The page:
Why go wireless, and what are your options?
Wireless headphones are ideal for home theater, a home stereo system or even video games when you don't want a cord to get in the way. They give you the freedom to listen in privacy but still be able to get up to open a window or get a snack. Owners who are hard of hearing often use wireless headphones to watch television without having to crank up the volume to levels that will annoy others in the house. Wireless headphones are also popular for workouts, where a dangling headphone wire could get snagged.
Wireless headphones have their limitations, however. In general, they don't reproduce sound as faithfully as wired models. Because wireless headphones have to transmit audio signals through the air, there's no way to avoid a little bit of sound degradation. There may be a background hiss or occasional dropouts (breaks in the stream of sound). The best wireless headphones can rival the quality of wired versions, but this kind of quality typically comes with a high price tag. Also, very few wireless models are available with active noise-canceling technology, which creates interference to cancel ambient noise. However, some wireless models do a good job of sealing out noise passively.
In general, the best-sounding wireless headphones are designed for home theater use, such as watching movies and listening to music. They tend to be bulky and aren't ideal for those on the go, but they're often more comfortable than portable models. Many home theater headphones transmit sound via radio frequency (RF). RF signals offer a broad coverage range and can pass through walls and floors but, depending on the frequencies used, can be subject to interference from other devices, such as cordless phones, Wi-Fi networks, baby monitors and microwave ovens.
Better wireless headphones use different technologies to overcome that issue. We saw some of the best reviews for headphones that use Kleer wireless technology. Kleer has a shorter transmission range than standard RF, but it offers CD-quality audio and uses a frequency range that is less susceptible to interference. Another technology, DSSS (direct-sequence spread spectrum), produces audio with even higher audio fidelity. It's also theoretically less susceptible to interference, though real-world issues crop up in reviews.
The most common method of wireless transmission, for headphones as well as most other devices, is Bluetooth. Bluetooth headphones can connect to any Bluetooth-enabled device, such as a cell phone, MP3 player or tablet. Bluetooth headphones have a limited range (about 30 feet), and experts are often unimpressed with their sound quality. Many Bluetooth headphones can also be used as corded headphones, which can improve their fidelity. However, professional tests show that the best Bluetooth headphones sound just as good without the wire.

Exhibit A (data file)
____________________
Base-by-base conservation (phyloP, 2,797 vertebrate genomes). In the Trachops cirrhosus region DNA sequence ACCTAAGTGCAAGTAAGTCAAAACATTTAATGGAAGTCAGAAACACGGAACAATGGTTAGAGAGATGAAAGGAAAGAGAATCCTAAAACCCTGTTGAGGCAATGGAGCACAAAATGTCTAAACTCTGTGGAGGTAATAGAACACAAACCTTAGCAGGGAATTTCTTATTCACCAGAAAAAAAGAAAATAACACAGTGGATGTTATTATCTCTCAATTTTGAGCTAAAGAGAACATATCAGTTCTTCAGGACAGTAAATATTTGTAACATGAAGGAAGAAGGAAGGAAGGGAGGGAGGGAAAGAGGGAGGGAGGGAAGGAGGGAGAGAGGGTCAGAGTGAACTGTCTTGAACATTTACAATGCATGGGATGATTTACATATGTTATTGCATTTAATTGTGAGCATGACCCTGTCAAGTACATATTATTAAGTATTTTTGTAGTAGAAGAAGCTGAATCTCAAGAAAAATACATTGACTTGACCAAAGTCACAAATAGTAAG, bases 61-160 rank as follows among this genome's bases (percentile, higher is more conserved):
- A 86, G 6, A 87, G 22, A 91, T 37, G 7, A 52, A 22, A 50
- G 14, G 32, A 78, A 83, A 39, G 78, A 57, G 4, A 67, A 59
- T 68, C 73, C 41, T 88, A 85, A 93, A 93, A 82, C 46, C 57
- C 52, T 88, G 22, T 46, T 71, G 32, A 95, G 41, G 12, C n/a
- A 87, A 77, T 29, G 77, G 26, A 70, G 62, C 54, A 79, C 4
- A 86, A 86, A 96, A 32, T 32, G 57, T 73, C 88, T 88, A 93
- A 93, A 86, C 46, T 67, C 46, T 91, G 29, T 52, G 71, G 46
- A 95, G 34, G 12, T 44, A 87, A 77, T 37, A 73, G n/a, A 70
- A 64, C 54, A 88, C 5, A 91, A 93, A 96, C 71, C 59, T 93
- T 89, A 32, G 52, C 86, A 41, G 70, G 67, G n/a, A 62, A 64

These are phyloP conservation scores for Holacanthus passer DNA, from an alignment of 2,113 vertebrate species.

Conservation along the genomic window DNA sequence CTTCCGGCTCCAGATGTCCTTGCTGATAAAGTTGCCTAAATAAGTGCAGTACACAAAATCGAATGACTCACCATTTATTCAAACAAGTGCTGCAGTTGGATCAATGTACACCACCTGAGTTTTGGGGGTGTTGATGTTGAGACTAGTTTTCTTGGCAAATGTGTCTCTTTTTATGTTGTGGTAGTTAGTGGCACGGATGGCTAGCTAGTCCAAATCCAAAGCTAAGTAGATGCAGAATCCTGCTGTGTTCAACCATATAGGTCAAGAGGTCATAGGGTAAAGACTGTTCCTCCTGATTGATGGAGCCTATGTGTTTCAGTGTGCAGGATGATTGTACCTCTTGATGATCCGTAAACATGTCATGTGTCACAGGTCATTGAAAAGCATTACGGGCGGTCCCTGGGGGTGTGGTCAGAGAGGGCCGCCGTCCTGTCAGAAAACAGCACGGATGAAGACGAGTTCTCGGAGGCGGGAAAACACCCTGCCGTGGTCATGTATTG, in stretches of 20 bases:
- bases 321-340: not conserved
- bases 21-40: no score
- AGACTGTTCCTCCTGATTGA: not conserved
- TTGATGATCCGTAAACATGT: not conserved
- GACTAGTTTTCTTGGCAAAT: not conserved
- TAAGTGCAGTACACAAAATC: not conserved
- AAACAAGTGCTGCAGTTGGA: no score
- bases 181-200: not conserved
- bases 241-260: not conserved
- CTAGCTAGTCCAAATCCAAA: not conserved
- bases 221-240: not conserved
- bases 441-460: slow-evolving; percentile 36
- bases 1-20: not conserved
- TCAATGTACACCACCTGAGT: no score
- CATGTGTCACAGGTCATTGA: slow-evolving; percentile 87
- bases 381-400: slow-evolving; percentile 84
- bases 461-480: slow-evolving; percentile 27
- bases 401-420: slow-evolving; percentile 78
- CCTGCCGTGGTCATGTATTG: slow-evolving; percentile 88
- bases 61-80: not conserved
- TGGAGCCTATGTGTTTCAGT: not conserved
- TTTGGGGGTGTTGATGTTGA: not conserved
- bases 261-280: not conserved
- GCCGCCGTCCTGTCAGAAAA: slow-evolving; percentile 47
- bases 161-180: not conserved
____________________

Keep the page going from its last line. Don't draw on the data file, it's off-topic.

Some Bluetooth headphones and some newer mobile devices use aptX audio compression technology to boost their sound quality. However, unless you have an aptX-enabled device, paying a premium for this technology won't improve your headphones' performance. Moreover, we found that many Bluetooth models, such as our Best Reviewed Bose AE2W, sound very good (for Bluetooth) even without aptX.
For playing video games on computers or gaming consoles, most users prefer dedicated gaming headphones designed specifically for this purpose. Wireless gaming headphones may not have great range, but they offer excellent clarity and performance. Most gaming headsets include a microphone for communicating with others in multiplayer games. Many also have simulated surround sound that does a great job of placing you in the heart of the action, though it won't be as completely realistic as a surround-sound setup made up of separate speakers placed around the room.
We consider several factors when looking for the best wireless headphones for use at home, on the go and for gaming. Sound quality is paramount, of course, but even the best-sounding wireless headphones won't be appreciated if they're uncomfortable to wear. Ditto for headphones with poorly placed controls or other usability issues. Finally, we consider value: how well the headphones' performance, features and durability justify its price tag. Expert reviewers at sites such as CNET, PCMag.com and ConsumerReports.org provide detailed feedback on performance. Reviews from retail sites such as Amazon.com help us evaluate how comfort and durability stack up for the majority of users.